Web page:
Tricky mediation

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Tricky mediation

South Korean President Moon Jae-in and U.S. President Donald Trump in their first meeting after the collapse of the summit in Hanoi in February had a meeting in Washington and agreed to little. Moon did not get any positive response from Trump on his ideas for eased sanctions on North Korea or a third summit with North Korean leader Kim Jong-un.

Trump remained steadfast. He was against any economic concessions including reopening the inter-Korea industrial complex in Kaesong as it was not “the right time” and reiterated that doing nothing is the best he can offer Pyongyang for now.

“We could always have increased them [sanctions], but I didn’t want to do that at this time,” Trump said. “Frankly, I had the option of significantly increasing them, but I didn’t want to do that because of my relationship with Kim.” He indicated a “third summit could happen,” but he made it clear that Washington will settle for nothing except for a “big deal,” which is “to get rid of the nuclear weapons.

“You can work out, step by step, pieces,” he said, suggesting he was in no rush to press for meaningful developments on North Korea.
Trump rejected Seoul’s suggestion of seeking smaller or phased “good enough” deals to keep North Korea on the path toward denuclearization.
Even though Trump was clear about his ways, the Blue House claimed that the leaders of South Korea and the United States shared the same opinion on the means to achieve denuclearization and permanent peace. The tone of the White House statement was different. It said that the two leaders agreed North Korea must commit to final and fully verifiable denuclearization (FFVD). It gave greater mention to bilateral trade issues, unlike the Blue House statement that suggested North Korea had been the main topic.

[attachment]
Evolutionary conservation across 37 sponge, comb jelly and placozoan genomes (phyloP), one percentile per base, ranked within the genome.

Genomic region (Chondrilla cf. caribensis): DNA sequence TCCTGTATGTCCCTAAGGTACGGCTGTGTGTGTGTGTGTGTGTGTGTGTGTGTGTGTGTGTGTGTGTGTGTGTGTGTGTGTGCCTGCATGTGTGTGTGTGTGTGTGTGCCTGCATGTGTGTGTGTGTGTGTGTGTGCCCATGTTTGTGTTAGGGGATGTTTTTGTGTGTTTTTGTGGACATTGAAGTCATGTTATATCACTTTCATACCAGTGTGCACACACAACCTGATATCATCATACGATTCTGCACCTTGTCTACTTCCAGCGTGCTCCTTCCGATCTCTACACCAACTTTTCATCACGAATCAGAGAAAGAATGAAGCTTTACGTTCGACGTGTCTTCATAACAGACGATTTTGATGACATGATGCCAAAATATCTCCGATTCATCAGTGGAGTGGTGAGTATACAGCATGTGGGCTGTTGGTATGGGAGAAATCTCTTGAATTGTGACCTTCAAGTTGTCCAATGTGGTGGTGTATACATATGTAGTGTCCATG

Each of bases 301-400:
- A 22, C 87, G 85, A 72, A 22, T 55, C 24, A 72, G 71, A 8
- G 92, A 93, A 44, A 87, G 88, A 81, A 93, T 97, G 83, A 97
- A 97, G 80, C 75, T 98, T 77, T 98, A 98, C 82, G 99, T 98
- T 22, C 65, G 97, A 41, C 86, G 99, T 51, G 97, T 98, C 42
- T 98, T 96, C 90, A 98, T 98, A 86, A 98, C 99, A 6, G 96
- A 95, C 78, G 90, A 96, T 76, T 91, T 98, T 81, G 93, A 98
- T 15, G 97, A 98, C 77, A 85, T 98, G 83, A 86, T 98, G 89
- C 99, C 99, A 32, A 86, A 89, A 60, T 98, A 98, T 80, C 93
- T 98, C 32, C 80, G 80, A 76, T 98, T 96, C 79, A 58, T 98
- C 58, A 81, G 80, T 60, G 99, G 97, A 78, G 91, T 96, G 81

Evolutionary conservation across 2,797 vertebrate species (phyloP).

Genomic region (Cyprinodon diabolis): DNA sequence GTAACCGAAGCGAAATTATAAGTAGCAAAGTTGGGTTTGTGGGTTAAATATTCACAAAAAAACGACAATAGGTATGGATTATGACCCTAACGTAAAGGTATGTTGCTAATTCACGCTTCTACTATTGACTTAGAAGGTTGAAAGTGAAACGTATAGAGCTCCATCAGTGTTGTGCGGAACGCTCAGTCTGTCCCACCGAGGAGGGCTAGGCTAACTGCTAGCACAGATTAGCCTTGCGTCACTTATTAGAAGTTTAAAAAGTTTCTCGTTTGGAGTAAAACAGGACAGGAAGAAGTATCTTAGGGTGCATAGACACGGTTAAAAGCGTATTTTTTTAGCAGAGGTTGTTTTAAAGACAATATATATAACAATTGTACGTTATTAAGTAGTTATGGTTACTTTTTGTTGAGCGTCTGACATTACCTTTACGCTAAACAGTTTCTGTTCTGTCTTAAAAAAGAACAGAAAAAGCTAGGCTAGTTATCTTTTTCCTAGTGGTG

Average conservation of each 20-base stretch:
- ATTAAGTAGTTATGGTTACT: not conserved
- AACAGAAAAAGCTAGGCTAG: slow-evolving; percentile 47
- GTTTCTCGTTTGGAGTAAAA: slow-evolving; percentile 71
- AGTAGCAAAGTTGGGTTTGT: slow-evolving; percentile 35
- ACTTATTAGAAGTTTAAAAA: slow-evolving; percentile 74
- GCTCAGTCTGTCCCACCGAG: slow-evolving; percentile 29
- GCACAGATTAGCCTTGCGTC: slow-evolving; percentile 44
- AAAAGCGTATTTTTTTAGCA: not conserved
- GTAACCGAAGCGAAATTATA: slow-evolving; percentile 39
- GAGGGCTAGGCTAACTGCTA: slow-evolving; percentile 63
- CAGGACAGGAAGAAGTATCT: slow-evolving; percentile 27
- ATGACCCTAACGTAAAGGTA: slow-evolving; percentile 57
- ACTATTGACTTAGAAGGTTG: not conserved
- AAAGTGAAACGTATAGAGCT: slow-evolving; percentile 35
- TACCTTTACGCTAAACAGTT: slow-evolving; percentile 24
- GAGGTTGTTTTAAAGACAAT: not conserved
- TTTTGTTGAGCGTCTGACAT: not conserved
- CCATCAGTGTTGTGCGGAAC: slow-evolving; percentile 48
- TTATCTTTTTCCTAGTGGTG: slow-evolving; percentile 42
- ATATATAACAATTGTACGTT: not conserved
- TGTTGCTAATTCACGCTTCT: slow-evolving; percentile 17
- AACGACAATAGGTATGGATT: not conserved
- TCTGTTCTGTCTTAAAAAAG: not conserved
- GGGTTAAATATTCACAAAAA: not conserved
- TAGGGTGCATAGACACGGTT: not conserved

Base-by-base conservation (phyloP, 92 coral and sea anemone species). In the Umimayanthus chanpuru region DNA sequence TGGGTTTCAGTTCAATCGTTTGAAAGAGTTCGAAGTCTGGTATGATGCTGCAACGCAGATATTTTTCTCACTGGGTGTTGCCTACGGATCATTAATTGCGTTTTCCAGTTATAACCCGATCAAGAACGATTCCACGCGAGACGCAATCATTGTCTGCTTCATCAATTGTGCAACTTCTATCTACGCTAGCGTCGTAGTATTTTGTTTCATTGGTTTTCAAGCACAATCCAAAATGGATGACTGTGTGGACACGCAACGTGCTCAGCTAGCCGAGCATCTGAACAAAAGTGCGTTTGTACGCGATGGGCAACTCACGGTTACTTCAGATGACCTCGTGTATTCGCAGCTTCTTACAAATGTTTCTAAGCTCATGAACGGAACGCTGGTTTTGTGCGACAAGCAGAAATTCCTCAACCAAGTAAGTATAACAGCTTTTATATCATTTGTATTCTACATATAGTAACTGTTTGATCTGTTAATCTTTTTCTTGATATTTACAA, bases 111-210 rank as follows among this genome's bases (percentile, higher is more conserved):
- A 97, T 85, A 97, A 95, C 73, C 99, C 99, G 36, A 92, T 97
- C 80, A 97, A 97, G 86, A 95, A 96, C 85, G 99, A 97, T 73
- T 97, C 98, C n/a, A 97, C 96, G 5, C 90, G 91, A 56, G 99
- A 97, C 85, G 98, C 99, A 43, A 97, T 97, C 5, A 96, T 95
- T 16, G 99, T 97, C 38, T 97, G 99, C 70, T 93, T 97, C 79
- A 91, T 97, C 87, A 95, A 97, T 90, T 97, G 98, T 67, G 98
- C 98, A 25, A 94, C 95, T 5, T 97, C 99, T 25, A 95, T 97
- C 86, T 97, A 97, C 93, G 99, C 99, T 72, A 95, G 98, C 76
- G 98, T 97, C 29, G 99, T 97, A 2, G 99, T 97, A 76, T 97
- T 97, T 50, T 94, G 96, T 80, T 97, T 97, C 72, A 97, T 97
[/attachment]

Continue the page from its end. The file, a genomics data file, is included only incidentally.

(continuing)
The only gain was Trump’s blessing for Moon’s continued role as mediator between him and Kim Jong-un. Trump asked Moon to inform him of North Korea’s position through any inter-Korean summit or other contact. It was an indication that Trump was still open to continued dialogue.

Still, Seoul must not be too eager. During his Supreme People’s Assembly, Kim said he was open to another summit with Trump and did not mention one with Moon. If the leaders of the two Koreas do meet for the fourth time, Seoul should coordinate the topic so that some tangible outcome could come from the talks.

Optimism should be kept at bay. Seoul must be clear in relaying Washington’s position to Pyongyang. The United States reaffirmed in recent summit talks with South Korea that nothing can move forward unless North Korea completely surrenders nuclear weapons. If another meeting between Kim and Trump ends in failure, military tensions in the Korean Peninsula may build up again.

JoongAng Sunday, April 13, Page 30
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